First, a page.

Jackie Wilson was soon discovered by talent agent Johnny Otis, who assigned him to join a group called the Thrillers. That group would later be known as The Royals (who would later evolve into R&B group, The Midnighters, but Wilson wasn’t part of the group when they changed their name and signed with King Records). Wilson, however, has credited LaVern Baker for his discovery. Baker, Little Willie John, Johnnie Ray and Della Reese were acts managed by Al Green, owner of two music publishing companies, Pearl Music and Merrimac Music, and Detroit’s Flame Show Bar where Wilson met LaVern Baker. After recording two versions of “Danny Boy” with Dizzy Gillespie’s record label Dee Gee Records under the name Sonny Wilson (his nickname), Wilson was recruited by Billy Ward in 1953 to join a group Ward formed in 1950 called The Dominoes after a successful audition to replace the immensely popular Clyde McPhatter, who had left and formed his own group, The Drifters. Ward felt a stage name would fit The Dominoes’ image, hence Jackie Wilson. Prior to leaving The Dominoes, Wilson was coached by McPhatter on the sound Billy Ward wanted for his group, influencing Wilson’s singing style. “I learned a lot from Clyde, that high-pitched choke he used and other things…Clyde McPhatter was my man. Clyde and Billy Ward.” Forties blues singer Roy Brown was also an influence on him, and Wilson also grew up listening to The Mills Brothers, The Ink Spots, Louis Jordan and Al Jolson. Wilson was the group’s lead singer for three years, but the Dominoes lost some of their stride with the departure of McPhatter. They were able to make appearances riding on the strength of the group’s earlier hits, until 1956 when the Dominoes recorded Wilson with an unlikely interpretation of the pop hit, “St. Therese of the Roses”, before he began a solo career in 1957. After leaving the Dominoes, he and cousin Levi got work at Detroit’s Flame Show Bar, owned by Al Green. Green worked out a deal with Decca Records, and Wilson was signed to their subsidiary label, Brunswick.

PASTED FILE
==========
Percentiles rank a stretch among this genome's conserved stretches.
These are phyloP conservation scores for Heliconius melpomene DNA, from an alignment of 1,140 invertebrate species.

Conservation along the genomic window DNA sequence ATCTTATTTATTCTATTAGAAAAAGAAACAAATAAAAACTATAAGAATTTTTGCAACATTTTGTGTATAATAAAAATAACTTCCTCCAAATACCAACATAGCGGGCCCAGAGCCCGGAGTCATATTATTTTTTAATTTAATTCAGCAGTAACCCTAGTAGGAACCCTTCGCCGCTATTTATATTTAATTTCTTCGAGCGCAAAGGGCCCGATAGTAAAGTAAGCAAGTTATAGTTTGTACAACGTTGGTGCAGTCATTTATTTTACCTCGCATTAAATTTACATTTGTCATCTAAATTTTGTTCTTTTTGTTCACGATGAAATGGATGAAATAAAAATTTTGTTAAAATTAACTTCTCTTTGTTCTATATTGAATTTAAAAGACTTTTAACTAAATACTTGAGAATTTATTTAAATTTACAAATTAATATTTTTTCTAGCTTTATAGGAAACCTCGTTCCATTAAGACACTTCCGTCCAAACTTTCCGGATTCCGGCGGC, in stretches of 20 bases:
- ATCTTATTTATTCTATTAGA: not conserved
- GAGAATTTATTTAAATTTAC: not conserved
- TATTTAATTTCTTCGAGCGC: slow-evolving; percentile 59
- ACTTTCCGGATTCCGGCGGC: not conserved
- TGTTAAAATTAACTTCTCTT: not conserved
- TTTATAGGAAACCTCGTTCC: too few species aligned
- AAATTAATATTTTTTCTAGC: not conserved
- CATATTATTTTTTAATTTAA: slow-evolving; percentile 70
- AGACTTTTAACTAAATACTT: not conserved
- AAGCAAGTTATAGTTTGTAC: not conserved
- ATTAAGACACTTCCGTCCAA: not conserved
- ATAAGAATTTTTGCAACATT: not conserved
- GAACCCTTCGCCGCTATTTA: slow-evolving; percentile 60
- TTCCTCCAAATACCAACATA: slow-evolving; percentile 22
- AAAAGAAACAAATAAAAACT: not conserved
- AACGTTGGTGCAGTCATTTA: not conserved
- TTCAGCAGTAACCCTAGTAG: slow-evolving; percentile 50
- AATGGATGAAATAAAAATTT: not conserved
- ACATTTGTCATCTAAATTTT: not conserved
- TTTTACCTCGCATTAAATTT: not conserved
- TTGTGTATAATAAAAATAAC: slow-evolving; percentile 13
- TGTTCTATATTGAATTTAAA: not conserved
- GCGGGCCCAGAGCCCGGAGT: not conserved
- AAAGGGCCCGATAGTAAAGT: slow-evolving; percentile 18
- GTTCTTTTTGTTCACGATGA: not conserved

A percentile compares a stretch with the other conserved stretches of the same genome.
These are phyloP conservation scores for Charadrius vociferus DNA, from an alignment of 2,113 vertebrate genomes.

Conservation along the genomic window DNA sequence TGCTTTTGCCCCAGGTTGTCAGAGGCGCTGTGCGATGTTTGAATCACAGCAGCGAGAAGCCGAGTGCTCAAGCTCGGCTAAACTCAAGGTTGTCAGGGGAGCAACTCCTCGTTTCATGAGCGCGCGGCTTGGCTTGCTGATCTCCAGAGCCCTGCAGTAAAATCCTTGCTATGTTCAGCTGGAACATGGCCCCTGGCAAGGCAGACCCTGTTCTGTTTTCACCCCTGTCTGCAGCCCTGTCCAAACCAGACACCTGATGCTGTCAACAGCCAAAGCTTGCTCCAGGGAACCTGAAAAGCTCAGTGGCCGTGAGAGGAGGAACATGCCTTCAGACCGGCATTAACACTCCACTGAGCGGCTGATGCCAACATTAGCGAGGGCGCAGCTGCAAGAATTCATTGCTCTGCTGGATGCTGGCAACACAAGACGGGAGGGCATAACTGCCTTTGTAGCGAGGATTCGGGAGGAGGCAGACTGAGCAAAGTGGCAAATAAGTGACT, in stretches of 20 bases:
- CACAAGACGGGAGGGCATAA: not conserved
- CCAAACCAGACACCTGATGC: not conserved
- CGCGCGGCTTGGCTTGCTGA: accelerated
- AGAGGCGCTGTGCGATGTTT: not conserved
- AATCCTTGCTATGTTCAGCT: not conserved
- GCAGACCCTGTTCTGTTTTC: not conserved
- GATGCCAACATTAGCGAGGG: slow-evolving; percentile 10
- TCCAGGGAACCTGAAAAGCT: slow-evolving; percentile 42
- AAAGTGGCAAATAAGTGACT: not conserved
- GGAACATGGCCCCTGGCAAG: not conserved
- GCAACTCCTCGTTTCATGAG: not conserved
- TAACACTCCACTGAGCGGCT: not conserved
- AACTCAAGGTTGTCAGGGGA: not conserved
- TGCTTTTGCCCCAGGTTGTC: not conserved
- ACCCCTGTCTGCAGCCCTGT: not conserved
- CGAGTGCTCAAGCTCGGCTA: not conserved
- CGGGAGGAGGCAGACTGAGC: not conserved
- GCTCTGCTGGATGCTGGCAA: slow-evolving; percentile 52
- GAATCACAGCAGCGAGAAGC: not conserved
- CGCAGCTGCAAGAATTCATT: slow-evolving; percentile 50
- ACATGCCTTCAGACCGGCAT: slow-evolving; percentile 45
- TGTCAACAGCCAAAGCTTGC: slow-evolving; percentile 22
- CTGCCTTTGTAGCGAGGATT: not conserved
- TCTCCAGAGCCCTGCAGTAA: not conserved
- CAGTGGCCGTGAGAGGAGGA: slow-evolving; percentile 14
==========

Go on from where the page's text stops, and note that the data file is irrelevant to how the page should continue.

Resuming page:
Shortly before Wilson signed a solo contract with Brunswick, Green suddenly died. Green’s business partner, Nat Tarnopol, took over as Wilson’s manager (and later rose to president of Brunswick). Wilson’s first single was released, “Reet Petite” from the album He’s So Fine, which became a modest R&B success (and many years later, a huge international smash). The song was written by another former boxer, Berry Gordy, Jr., who co-wrote it with partner Roquel “Billy” Davis (who also went by the pseudonym Tyran Carlo) and Gordy’s sister Gwendolyn. Soon the trio composed and produced nine hit singles for Wilson, including “To Be Loved”, “(That’s Why) I Love You So”, “I’ll Be Satisfied” and his late-1958 signature song, “Lonely Teardrops”, which peaked at No. 7 on the pop charts, No. 1 on the R&B charts, and established him as an R&B superstar known for his extraordinary, operatic multi-octave vocal range.